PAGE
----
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NCJ Number: 193222 Find in a Library
Title: Conflict Theory, Economic Conditions, and Homicide: A Time-Series Analysis
Journal: Homicide Studies  Volume:6  Issue:1  Dated:February 2002  Pages:61-83
Author(s): Travis C. Pratt; Christopher T. Lowenkamp
Date Published: 2002
Page Count: 24
Publisher: http://www.sagepub.com 
Type: Report (Study/Research)
Format: Article
Language: English
Country: United States of America
Annotation: This article uses a new measure of economic conditions, a composite measure of coincidental economic indicators, to examine its effect on national homicide rates.
Abstract: The conflict perspective in criminological theory has consistently held that in some form, economic conditions, most notably conditions of economic deprivation, are related to crime rates. Empirical support for this is inconsistent. The problem may be attributed to the inability of traditional measures of economic deprivation to fully capture the dynamics of a changing economic market. A time series of a composite of coincidental economic indicators (CCEI) was chosen as a measure of national economic conditions. This measure is a composite of four economic indicators that are related to changes in business cycles. These are the number of employees on nonagricultural payrolls, personal income, an index of industrial production, and measuring manufacturing and trade sales. The study used autoregressive integrated moving average (ARIMA) techniques to assess the relationship between economic conditions and crime. These data were produced monthly and covered the years from 1976 through 1994. The homicide time series were obtained from the Supplementary Homicide Reports from the Federal Bureau of Investigation’s Uniform Crime Reports. The time series for the CCEI was obtained from the United States Department of Commerce. Findings revealed considerable support for an inverse relationship between economic conditions and homicide rates. This was consistent with the tenets of conflict theory. Although changes in economic conditions significantly predicted levels of both total and acquaintance homicides, the effect was strongest in the model predicting instrumental homicides (felony murders). 3 tables, 10 notes, 95 references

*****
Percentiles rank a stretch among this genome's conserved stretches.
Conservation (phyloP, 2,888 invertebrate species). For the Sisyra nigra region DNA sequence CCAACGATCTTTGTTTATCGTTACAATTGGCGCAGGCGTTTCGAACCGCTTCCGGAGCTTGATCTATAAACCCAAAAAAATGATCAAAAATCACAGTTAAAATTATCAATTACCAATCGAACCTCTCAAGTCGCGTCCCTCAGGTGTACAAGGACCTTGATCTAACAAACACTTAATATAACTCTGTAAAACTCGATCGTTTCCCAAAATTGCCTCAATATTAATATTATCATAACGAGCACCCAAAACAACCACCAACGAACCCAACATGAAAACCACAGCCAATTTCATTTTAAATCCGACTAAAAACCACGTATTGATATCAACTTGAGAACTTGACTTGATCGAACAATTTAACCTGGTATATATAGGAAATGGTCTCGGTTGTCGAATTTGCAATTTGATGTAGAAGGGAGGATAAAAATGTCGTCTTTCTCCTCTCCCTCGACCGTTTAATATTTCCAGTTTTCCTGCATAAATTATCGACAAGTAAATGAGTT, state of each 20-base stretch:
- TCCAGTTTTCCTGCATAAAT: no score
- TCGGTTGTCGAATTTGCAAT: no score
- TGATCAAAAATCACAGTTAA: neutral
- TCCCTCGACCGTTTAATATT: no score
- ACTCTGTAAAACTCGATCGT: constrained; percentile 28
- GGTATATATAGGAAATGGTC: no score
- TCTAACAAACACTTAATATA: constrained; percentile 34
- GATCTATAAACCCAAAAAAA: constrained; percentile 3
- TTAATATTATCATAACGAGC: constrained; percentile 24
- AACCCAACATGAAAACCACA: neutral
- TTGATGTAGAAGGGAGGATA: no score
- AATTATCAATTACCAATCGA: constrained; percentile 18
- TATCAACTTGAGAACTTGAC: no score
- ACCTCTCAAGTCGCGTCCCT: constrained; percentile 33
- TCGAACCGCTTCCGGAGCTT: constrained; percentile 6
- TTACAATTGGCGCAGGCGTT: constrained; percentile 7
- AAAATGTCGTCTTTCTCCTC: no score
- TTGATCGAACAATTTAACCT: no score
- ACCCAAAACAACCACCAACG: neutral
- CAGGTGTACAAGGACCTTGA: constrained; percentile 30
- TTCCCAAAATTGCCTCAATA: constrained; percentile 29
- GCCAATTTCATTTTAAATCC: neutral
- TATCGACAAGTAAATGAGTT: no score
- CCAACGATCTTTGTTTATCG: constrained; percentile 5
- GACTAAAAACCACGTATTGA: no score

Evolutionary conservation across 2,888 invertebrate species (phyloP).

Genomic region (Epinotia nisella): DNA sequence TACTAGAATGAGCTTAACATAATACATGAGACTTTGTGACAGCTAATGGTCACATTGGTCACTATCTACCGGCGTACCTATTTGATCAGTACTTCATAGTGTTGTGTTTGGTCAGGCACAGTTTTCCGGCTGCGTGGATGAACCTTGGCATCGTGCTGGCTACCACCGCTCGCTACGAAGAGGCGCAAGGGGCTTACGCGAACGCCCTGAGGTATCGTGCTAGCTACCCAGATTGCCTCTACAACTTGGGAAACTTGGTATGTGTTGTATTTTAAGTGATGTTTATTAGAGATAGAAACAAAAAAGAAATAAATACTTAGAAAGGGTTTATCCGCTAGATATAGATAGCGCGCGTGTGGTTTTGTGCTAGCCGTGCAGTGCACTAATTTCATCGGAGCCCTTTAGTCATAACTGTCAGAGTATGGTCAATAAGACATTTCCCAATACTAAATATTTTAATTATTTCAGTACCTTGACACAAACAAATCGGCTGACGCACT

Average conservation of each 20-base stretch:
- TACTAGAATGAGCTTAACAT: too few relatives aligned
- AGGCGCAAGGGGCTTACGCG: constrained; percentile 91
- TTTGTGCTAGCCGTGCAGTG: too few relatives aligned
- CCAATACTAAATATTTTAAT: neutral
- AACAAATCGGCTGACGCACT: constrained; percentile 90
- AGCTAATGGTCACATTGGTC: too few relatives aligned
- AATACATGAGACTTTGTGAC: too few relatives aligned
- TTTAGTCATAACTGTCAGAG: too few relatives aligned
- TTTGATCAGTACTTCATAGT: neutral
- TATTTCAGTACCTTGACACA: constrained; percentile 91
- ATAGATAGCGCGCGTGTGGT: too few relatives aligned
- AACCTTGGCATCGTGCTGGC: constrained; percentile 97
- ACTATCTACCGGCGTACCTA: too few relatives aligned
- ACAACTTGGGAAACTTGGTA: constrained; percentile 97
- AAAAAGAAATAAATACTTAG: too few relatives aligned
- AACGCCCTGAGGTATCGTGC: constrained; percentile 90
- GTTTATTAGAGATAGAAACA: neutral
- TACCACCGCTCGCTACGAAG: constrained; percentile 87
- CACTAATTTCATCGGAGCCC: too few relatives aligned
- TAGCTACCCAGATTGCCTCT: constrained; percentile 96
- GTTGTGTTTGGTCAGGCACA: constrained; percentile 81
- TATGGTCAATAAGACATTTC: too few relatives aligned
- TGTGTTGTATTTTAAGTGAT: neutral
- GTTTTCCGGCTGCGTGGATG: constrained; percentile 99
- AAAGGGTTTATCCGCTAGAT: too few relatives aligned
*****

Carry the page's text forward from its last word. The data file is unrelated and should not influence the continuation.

Main Term(s): Economic influences; Poverty and crime
Index Term(s): Behavioral science research; Crime Causes; Environmental influences; Homicide causes; Indigents; Social conditions
To cite this abstract, use the following link:
http://www.ncjrs.gov/App/publications/abstract.aspx?ID=193222

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